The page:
CHICAGO — African American women with breast cancer have less-favorable outcomes than white women even after differences in socioeconomic status are minimized, new research suggests.
The study included 96 self-described African American and 304 white women with invasive breast cancer who enrolled from 2001 to 2007 in the Clinical Breast Care Project, which provides women equal access to health care and standardized treatment through the U.S. Department of Defense.
With a median follow-up of 51 months (range 12–82 months), disease-free and overall survival rates were significantly lower for African American women (78%), compared with white women (93%), Rachel Ellsworth, Ph.D., and her associates reported in a poster at a symposium sponsored by the Society of Surgical Oncology.
The mortality rate was 5% for African American women and 1% for white women. The average age at diagnosis was significantly lower in African American women, with 15% diagnosed before age 40, compared with 4% of white women.
Stage at diagnosis did not differ significantly between the African American and white groups (stage I: 48% vs. 54%, respectively; stage II: 31% vs. 32%; stage III: 13% vs. 11%; and stage IV: 8% vs. 3%).
And although positive lymph nodes were identified more often in African American (43%) women than in white women (38%), the difference did not reach statistical significance, reported Dr. Ellsworth, director of translational breast genomics, Clinical Breast Care Project, Windber (Pa.) Research Institute.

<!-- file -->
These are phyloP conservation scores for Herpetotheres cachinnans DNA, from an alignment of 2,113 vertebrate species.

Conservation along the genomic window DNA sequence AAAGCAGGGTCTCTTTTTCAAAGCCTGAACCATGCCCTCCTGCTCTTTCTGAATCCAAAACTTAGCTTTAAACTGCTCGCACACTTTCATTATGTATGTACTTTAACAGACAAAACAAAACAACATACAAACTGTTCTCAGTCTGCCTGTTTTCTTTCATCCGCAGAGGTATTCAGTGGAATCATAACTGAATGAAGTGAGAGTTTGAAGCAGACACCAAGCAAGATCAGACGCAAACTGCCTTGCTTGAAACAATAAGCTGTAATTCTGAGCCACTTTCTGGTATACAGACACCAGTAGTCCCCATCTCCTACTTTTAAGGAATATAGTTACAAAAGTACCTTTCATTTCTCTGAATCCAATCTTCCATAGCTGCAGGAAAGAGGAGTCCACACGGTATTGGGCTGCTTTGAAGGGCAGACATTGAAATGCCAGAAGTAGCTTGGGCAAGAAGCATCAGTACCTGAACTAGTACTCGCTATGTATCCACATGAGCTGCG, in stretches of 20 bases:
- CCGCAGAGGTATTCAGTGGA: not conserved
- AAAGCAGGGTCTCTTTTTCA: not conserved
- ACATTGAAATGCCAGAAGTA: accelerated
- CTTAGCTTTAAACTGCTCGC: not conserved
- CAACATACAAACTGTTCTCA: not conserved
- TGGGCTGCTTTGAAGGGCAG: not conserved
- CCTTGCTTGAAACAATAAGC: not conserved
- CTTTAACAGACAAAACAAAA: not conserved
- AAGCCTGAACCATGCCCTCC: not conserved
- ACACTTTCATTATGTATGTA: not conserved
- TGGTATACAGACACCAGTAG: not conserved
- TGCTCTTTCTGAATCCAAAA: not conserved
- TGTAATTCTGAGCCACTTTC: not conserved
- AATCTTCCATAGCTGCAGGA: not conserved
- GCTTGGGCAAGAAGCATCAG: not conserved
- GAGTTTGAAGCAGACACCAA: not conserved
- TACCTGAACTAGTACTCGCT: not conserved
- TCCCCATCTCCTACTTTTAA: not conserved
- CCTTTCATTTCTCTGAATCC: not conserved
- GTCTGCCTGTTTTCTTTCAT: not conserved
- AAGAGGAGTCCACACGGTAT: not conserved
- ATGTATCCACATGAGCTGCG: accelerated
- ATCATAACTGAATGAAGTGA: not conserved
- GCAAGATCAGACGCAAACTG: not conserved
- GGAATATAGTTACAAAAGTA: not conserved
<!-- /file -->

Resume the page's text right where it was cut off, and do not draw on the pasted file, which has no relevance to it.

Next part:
Tumors from African American women were significantly more likely to be “triple negative,” or to test negative for estrogen receptor (ER), progesterone receptor, and the human epidermal growth factor receptor 2 (29% vs. 9% for white women). Triple-negative tumors do not respond to any form of endocrine therapy and are associated with a survival disadvantage.
In addition, breast tumors from African American women were significantly more likely than those from white women to have the BRCA1-like phenotype (24% vs. 5%, respectively). “These data suggest that the differences in breast tumor phenotype and clinical outcomes are molecular in nature,” the investigators wrote.
Many studies have used the higher stage at diagnosis to support the idea that survival differences are socioeconomic, Dr. Ellsworth said in an interview. However, stage at diagnosis did not differ significantly between the two groups in the current study, yet the mortality rates for the African American women continued to be worse. In addition, the pathological characteristics of their tumors were more aggressive.
“While some hold that factors such as ER status can be driven by poverty, we believe that high-grade, triple-negative, BRCA1-like characteristics are driven by molecular differences,” Dr. Ellsworth said. “We have performed gene expression analysis on both tumor and disease-free breast tissue in African American and [white] women and have found genes differentially expressed between ethnic groups. Thus, we believe this data strongly suggests that differences in tumor phenotype are driven by genetic differences.”
When asked whether enough evidence has accrued to settle the biology-versus-environment question, Dr. Ellsworth said, “There will always be individuals who will say that socioeconomic status does influence your tumor cell biology.”
However, a significantly higher proportion of African Americans reported that they performed monthly breast self-exams (76% vs. 59%), used oral contraceptives (82% vs. 63%), and had high fat intake defined by a score of more than 24 on the Fat Intake Scale (92% vs. 76%).
A lower proportion breast-fed (37% vs. 51%), used hormone replacement therapy (42% vs. 57%), or consumed more than 500 mg/day of caffeine (40% vs. 68%), Dr. Ellsworth and associates wrote.